The Ankara Chief Public Prosecutor’s Office on Tuesday issued detention warrants for 14 former gendarmerie officers who had been purged from their jobs and 23 civilians who are claimed to have connections to the officers as part of an investigation into the faith-based Gülen movement, the state-run Anadolu news agency reported.
According to the report, security forces launched operations in 22 provinces across Turkey to detain the suspects.
The İstanbul Chief Public Prosecutor’s Office on Sept. 26 issued detention warrants for 36 active duty and 25 former military members over alleged links to the Gülen movement.
In a similar development last month, the Ankara Chief Public Prosecutor’s Office issued detention warrants for 171 active duty and purged military officers over alleged links to the movement.
The Turkish government has dismissed more than 40,000 military personnel including gendarmerie and military cadets over alleged links to the movement since a failed coup attempt in July 2016, the tr724 new website reported on Aug. 4.
Immediately after the abortive putsch, the Justice and Development Party (AKP) government along with President Recep Tayyip Erdoğan pinned the blame on the Gülen movement.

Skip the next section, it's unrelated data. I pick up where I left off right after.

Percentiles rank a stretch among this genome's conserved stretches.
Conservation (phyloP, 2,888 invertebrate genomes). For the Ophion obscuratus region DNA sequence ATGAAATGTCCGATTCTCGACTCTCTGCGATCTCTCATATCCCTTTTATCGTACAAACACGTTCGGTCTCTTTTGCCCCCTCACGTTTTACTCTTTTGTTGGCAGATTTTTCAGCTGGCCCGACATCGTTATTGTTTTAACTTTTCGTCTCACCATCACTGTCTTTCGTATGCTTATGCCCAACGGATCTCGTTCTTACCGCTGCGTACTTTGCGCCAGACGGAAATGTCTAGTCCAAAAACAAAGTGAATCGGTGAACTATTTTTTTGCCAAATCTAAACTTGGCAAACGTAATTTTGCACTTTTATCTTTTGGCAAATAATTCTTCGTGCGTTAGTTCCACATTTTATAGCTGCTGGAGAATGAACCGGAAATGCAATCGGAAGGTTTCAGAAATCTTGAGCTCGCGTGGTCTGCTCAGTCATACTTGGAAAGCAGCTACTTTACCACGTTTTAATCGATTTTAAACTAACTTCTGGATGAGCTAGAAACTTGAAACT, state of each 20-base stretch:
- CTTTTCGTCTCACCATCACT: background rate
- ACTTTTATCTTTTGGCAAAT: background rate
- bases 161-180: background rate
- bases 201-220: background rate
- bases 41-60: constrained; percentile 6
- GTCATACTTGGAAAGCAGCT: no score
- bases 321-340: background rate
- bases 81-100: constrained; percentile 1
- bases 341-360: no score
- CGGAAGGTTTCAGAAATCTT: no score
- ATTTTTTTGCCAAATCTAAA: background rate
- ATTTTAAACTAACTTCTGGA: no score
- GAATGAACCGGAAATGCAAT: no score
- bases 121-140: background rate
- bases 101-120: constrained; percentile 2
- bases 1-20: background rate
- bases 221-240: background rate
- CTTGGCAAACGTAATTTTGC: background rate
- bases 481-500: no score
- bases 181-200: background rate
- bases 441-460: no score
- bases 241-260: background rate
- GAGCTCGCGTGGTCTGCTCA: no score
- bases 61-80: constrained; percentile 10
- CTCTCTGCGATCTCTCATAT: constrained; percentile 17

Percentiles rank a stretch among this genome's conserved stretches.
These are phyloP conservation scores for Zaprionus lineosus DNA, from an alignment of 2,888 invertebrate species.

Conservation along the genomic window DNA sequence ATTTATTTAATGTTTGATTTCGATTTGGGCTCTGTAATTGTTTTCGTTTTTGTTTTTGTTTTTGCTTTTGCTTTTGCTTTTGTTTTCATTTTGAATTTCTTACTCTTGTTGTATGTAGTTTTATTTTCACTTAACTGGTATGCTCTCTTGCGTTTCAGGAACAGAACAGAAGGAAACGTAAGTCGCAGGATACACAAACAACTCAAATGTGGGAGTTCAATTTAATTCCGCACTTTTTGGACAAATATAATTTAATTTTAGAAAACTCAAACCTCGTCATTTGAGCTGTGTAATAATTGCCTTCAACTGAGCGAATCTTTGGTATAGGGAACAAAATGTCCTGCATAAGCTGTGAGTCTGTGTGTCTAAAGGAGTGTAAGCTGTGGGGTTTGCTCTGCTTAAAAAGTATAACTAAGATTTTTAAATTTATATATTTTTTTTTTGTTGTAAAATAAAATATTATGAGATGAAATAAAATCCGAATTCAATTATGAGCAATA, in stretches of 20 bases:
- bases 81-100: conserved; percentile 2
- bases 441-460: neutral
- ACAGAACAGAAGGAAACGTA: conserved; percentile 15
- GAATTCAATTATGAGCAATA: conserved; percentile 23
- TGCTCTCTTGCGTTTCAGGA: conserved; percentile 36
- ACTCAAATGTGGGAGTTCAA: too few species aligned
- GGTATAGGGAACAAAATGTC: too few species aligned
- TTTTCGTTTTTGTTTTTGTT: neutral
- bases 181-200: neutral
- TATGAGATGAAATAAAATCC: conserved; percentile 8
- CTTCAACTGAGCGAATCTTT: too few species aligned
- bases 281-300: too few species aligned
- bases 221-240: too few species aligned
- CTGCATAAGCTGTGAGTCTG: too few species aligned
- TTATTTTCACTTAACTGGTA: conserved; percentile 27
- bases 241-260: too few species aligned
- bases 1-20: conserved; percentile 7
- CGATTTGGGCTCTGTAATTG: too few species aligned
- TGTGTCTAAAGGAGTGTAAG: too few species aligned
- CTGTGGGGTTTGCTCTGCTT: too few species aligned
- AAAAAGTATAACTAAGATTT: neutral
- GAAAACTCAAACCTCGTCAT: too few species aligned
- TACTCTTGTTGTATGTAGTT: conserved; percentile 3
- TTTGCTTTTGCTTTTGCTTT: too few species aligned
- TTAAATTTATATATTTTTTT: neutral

Fethullah Gülen, who inspired the movement, strongly denied having any role in the failed coup and called for an international investigation into it, but President Erdoğan — calling the coup attempt “a gift from God” — and the government initiated a widespread purge aimed at cleansing sympathizers of the movement from within state institutions, dehumanizing its popular figures and putting them in custody.
Director General of Public Security Selami Altınok on Dec. 12, 2017 said 22,987 police officers had been dismissed over alleged links to the Gülen movement.
“If it was a coup perpetrated by the Gülen movement and 40,000 military personnel and 22,987 police officers were dismissed for their connections to the movement, why did only 8,651 military members including cadets and privates participate in the coup?” is a question being asked by critics.
The government has been at the center of criticism for turning the Turkish Armed Forces into a political Islamist military in line with the wishes of President Erdoğan.
Some find the Turkish government’s efforts to Islamicize the Turkish army alarming and warn that NATO risks having a member army filled with extremists.
In February of last year Henri Barkey, director of the Middle East Program at the Washington-based Wilson Center, said that many generals purged by the Turkish government are pro-NATO and pro-American, saying this could create a shift in Turkey-NATO relations.